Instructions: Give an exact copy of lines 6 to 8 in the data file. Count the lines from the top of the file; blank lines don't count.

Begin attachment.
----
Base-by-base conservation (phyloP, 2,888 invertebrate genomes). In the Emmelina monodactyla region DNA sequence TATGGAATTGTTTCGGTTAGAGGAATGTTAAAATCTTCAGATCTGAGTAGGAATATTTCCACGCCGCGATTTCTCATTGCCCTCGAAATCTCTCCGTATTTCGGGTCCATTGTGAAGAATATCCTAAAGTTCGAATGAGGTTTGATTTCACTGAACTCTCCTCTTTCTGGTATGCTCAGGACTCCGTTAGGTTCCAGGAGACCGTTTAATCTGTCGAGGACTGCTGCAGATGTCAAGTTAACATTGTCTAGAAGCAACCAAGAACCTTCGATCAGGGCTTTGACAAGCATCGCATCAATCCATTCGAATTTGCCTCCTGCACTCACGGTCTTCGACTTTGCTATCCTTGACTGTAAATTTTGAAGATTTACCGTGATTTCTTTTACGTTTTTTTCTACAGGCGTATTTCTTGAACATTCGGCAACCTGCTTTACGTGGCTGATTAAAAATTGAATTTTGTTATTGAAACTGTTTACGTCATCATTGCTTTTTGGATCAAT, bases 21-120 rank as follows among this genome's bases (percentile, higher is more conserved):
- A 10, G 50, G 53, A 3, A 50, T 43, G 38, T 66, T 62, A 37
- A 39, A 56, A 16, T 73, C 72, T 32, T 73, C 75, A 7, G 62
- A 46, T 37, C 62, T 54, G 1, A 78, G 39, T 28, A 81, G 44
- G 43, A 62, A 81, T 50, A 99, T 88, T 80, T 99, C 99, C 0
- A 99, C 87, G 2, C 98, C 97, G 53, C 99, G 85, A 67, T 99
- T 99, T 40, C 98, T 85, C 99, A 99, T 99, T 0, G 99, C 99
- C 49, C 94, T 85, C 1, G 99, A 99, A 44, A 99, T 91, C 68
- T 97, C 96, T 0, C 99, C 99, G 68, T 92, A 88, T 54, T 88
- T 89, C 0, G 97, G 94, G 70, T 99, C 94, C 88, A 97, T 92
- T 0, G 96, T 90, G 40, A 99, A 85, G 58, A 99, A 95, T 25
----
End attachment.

- A 99, C 87, G 2, C 98, C 97, G 53, C 99, G 85, A 67, T 99
- T 99, T 40, C 98, T 85, C 99, A 99, T 99, T 0, G 99, C 99
- C 49, C 94, T 85, C 1, G 99, A 99, A 44, A 99, T 91, C 68